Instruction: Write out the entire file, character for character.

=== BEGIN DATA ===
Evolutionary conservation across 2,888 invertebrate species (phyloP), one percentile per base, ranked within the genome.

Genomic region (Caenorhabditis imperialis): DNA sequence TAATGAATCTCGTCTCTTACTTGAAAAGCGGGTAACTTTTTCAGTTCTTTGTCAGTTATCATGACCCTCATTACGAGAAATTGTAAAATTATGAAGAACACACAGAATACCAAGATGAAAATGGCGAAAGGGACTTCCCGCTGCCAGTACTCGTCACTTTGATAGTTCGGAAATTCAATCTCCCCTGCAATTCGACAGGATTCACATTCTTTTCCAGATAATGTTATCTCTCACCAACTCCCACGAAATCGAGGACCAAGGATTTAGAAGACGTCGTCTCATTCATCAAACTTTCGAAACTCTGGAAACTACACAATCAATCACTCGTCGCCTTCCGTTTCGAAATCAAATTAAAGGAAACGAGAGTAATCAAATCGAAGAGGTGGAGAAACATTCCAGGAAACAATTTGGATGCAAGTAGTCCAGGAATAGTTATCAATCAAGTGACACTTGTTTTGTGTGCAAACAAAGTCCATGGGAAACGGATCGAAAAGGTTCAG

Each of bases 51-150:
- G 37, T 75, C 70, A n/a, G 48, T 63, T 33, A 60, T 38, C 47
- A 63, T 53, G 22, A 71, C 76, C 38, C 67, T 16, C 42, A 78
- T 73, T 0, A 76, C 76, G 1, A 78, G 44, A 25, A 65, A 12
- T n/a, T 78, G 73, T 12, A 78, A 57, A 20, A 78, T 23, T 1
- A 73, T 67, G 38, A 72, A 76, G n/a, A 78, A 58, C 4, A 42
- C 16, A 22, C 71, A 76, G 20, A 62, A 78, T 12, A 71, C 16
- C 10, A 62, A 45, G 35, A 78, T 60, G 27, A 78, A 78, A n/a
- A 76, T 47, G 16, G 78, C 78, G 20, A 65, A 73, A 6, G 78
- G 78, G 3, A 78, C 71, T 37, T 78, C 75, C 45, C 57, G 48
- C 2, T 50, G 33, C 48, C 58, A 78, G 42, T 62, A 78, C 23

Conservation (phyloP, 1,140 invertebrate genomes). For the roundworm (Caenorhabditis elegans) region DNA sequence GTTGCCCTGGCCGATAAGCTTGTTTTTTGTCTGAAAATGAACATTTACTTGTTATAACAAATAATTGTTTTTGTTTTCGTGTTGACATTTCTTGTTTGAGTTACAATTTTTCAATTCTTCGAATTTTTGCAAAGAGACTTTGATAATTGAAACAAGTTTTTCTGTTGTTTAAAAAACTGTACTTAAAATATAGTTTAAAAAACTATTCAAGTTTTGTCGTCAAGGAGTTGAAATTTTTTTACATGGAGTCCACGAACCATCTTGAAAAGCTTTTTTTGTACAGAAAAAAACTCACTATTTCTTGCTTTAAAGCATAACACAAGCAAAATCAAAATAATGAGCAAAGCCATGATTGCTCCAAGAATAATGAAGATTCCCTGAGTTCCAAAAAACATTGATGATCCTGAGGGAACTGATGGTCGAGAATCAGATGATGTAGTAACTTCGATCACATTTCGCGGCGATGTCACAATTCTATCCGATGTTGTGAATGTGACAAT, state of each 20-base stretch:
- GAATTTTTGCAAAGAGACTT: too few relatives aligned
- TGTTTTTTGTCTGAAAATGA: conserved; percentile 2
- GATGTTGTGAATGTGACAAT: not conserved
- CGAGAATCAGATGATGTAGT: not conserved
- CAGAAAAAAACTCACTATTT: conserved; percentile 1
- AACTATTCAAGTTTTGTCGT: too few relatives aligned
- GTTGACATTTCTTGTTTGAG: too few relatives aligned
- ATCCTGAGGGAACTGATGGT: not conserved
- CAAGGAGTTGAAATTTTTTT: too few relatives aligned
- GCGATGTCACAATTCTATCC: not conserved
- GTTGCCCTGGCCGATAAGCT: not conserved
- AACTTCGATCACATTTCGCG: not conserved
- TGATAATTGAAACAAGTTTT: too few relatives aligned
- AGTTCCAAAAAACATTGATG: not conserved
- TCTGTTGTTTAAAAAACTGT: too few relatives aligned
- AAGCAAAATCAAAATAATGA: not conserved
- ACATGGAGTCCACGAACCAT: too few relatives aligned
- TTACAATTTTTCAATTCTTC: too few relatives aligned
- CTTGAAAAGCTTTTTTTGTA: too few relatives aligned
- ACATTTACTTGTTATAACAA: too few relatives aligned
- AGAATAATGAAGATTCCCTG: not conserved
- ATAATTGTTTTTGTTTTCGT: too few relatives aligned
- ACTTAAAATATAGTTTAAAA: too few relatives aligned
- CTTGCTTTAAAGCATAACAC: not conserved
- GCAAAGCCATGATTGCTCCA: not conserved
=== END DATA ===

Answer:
Evolutionary conservation across 2,888 invertebrate species (phyloP), one percentile per base, ranked within the genome.

Genomic region (Caenorhabditis imperialis): DNA sequence TAATGAATCTCGTCTCTTACTTGAAAAGCGGGTAACTTTTTCAGTTCTTTGTCAGTTATCATGACCCTCATTACGAGAAATTGTAAAATTATGAAGAACACACAGAATACCAAGATGAAAATGGCGAAAGGGACTTCCCGCTGCCAGTACTCGTCACTTTGATAGTTCGGAAATTCAATCTCCCCTGCAATTCGACAGGATTCACATTCTTTTCCAGATAATGTTATCTCTCACCAACTCCCACGAAATCGAGGACCAAGGATTTAGAAGACGTCGTCTCATTCATCAAACTTTCGAAACTCTGGAAACTACACAATCAATCACTCGTCGCCTTCCGTTTCGAAATCAAATTAAAGGAAACGAGAGTAATCAAATCGAAGAGGTGGAGAAACATTCCAGGAAACAATTTGGATGCAAGTAGTCCAGGAATAGTTATCAATCAAGTGACACTTGTTTTGTGTGCAAACAAAGTCCATGGGAAACGGATCGAAAAGGTTCAG

Each of bases 51-150:
- G 37, T 75, C 70, A n/a, G 48, T 63, T 33, A 60, T 38, C 47
- A 63, T 53, G 22, A 71, C 76, C 38, C 67, T 16, C 42, A 78
- T 73, T 0, A 76, C 76, G 1, A 78, G 44, A 25, A 65, A 12
- T n/a, T 78, G 73, T 12, A 78, A 57, A 20, A 78, T 23, T 1
- A 73, T 67, G 38, A 72, A 76, G n/a, A 78, A 58, C 4, A 42
- C 16, A 22, C 71, A 76, G 20, A 62, A 78, T 12, A 71, C 16
- C 10, A 62, A 45, G 35, A 78, T 60, G 27, A 78, A 78, A n/a
- A 76, T 47, G 16, G 78, C 78, G 20, A 65, A 73, A 6, G 78
- G 78, G 3, A 78, C 71, T 37, T 78, C 75, C 45, C 57, G 48
- C 2, T 50, G 33, C 48, C 58, A 78, G 42, T 62, A 78, C 23

Conservation (phyloP, 1,140 invertebrate genomes). For the roundworm (Caenorhabditis elegans) region DNA sequence GTTGCCCTGGCCGATAAGCTTGTTTTTTGTCTGAAAATGAACATTTACTTGTTATAACAAATAATTGTTTTTGTTTTCGTGTTGACATTTCTTGTTTGAGTTACAATTTTTCAATTCTTCGAATTTTTGCAAAGAGACTTTGATAATTGAAACAAGTTTTTCTGTTGTTTAAAAAACTGTACTTAAAATATAGTTTAAAAAACTATTCAAGTTTTGTCGTCAAGGAGTTGAAATTTTTTTACATGGAGTCCACGAACCATCTTGAAAAGCTTTTTTTGTACAGAAAAAAACTCACTATTTCTTGCTTTAAAGCATAACACAAGCAAAATCAAAATAATGAGCAAAGCCATGATTGCTCCAAGAATAATGAAGATTCCCTGAGTTCCAAAAAACATTGATGATCCTGAGGGAACTGATGGTCGAGAATCAGATGATGTAGTAACTTCGATCACATTTCGCGGCGATGTCACAATTCTATCCGATGTTGTGAATGTGACAAT, state of each 20-base stretch:
- GAATTTTTGCAAAGAGACTT: too few relatives aligned
- TGTTTTTTGTCTGAAAATGA: conserved; percentile 2
- GATGTTGTGAATGTGACAAT: not conserved
- CGAGAATCAGATGATGTAGT: not conserved
- CAGAAAAAAACTCACTATTT: conserved; percentile 1
- AACTATTCAAGTTTTGTCGT: too few relatives aligned
- GTTGACATTTCTTGTTTGAG: too few relatives aligned
- ATCCTGAGGGAACTGATGGT: not conserved
- CAAGGAGTTGAAATTTTTTT: too few relatives aligned
- GCGATGTCACAATTCTATCC: not conserved
- GTTGCCCTGGCCGATAAGCT: not conserved
- AACTTCGATCACATTTCGCG: not conserved
- TGATAATTGAAACAAGTTTT: too few relatives aligned
- AGTTCCAAAAAACATTGATG: not conserved
- TCTGTTGTTTAAAAAACTGT: too few relatives aligned
- AAGCAAAATCAAAATAATGA: not conserved
- ACATGGAGTCCACGAACCAT: too few relatives aligned
- TTACAATTTTTCAATTCTTC: too few relatives aligned
- CTTGAAAAGCTTTTTTTGTA: too few relatives aligned
- ACATTTACTTGTTATAACAA: too few relatives aligned
- AGAATAATGAAGATTCCCTG: not conserved
- ATAATTGTTTTTGTTTTCGT: too few relatives aligned
- ACTTAAAATATAGTTTAAAA: too few relatives aligned
- CTTGCTTTAAAGCATAACAC: not conserved
- GCAAAGCCATGATTGCTCCA: not conserved